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General Staging in SCLC


KatieB

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*Staging of Small Cell Lung Cancer

Although small cell lung cancers can be staged like NSCLC, most doctors prefer a 2-stage system. These are "limited stage" and "extensive stage." Limited stage usually means that the cancer is only in one lung and in lymph nodes on the same side of the chest.

Spread of the cancer to the other lung, to lymph nodes on the other side of the chest, or to distant organs indicates extensive disease. Many doctors consider small cell lung cancer that has spread to the fluid around the lung an extensive stage.

Small cell lung cancer is staged in this way because it helps separate patients who have a fair prognosis and may be cured, from those who have a worse outlook with no chance of cure. About two-thirds of the people with small cell lung cancer have extensive disease when their cancer is first found.

(*from the American Cancer Institute)

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Thanks Katie, I have seen so many questions about the difference in staging for these different types.

May I add that even extensive stage there is hope. I know the experts say there is no cure for us BUT there are a few of us that keep going and going like the Energizer Bunny. We always have HOPE.

:D:D:D:D:D:D:D:D:D:D:D:D:D

Love Cindy

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Thanks for adding that Cindy.

It was clear that we had to post something on both types of LC about staging because people always want to know that information...and this information came straight from ACS.

but I HATE THIS STATEMENT,

from ACS. "Small cell lung cancer is staged in this way because it helps separate patients who have a fair prognosis and may be cured, from those who have a worse outlook with no chance of cure."

and I was so glad to see you reply with your message of inspiration!!!

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  • 1 month later...

"No chance of cure" does NOT, however, preclude staying "stable" for a long, long, time...having a remission or period of NED (No Evidence of Disease) and/or a plain old MIRACLE!!

"No chance of cure" is NOT the same as a death sentence, NO MATTER WHAT THE ACS OR ANY STATISTICS SAY!!

Thanks, Katie, for explaining for all...the differences in staging between sclc and nsclc. But as Cindy said, Hope is a major key to removing much of the "scary stuff" from an extensive dx.

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Someone had asked me to post some general staging information and since I am not a medical professional I chose to post this excerp from the ACS.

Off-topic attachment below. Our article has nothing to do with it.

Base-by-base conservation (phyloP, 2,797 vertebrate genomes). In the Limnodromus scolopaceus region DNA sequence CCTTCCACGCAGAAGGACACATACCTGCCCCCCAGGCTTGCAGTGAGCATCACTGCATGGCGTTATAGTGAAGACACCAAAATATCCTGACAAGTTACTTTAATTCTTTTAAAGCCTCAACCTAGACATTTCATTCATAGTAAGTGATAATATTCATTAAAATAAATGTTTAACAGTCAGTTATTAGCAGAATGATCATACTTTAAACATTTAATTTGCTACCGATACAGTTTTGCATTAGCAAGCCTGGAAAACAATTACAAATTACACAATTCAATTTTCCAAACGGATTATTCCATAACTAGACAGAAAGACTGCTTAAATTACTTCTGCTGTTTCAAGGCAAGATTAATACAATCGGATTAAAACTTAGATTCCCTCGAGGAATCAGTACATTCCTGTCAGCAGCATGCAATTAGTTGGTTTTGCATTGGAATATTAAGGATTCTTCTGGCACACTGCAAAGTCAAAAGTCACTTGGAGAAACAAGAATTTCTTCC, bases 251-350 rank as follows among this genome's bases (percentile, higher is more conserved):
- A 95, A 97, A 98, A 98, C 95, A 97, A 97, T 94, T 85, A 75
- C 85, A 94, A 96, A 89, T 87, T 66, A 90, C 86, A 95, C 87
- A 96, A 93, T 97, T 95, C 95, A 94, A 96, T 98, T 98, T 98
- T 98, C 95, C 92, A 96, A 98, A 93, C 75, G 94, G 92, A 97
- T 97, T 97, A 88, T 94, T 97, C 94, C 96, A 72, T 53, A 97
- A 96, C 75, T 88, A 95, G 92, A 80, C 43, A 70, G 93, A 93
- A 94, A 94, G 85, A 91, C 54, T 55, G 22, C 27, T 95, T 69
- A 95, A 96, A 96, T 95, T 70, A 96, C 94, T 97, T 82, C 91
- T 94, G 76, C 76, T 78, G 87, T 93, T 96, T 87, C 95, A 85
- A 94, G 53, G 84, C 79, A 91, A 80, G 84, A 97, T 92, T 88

I have witnessed miracles here everyday and I absolutely believe there are people proving statistics wrong each and every day!

I certainly did not post this to take away any hope. Let me add again that this is an excerp from the American Cancer Society. This is not my personal opinion or view. And I posted it because someone asked me to.

thanks! :lol:

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  • 3 years later...

Extensive SCLC is a statistically ominous dx. However, understanding the meaning of the statistics provides hope as well as despair. Everything is based on averages and the average survival rate is based on ALL pts diagnosed (those who are older, sicker, with multiple mets, those who are quite sick at dx, etc. as well as those with single mets, who are younger, in better health, etc. The onc's quote studies that combine all extensive sclc patients thus the negative portion of the statistic model includes pts with the more negative presentations as well as those with better presentations. Were their studies separating the specific condictions of the universe of extensive sclc pts, the statistics would look quite a bit better.

Thus, doing all things to move yourself from 'below the line' [50% percentile] to above where possible statistically improves your survival rate - not a miracle, just ststistics and common sense. E.g. statisticaly, 75% of reocurrence of extensive SCLC recurs to brain. Therefor WBR (or PCI) has been found to diminish that number by 20-25%, thereby lowering statistically probabilityof reocurrence to brain (the prinipal killer) and therefore increasing chances of survival - that's not a miracle - that's just common sense.

Thousands have extensive ext. sclc, (inlcuding me) and if even 15% survive long term, that's a BIG number - and can be you. The take-away here is that, under some circumstances, you can control, to some degree, your future - it is not simply fate and miracles. Where possible make the statistics work for you as opposed to being their prisoner.

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Katie, thanks for this thread. I didn't know that SCLC and NSCLC were staged differently and it caused some confusion when I talked to people at my new Cancer Support Group. Now I know that's probably true for cancers other than lung cancer.

Judy in Key West

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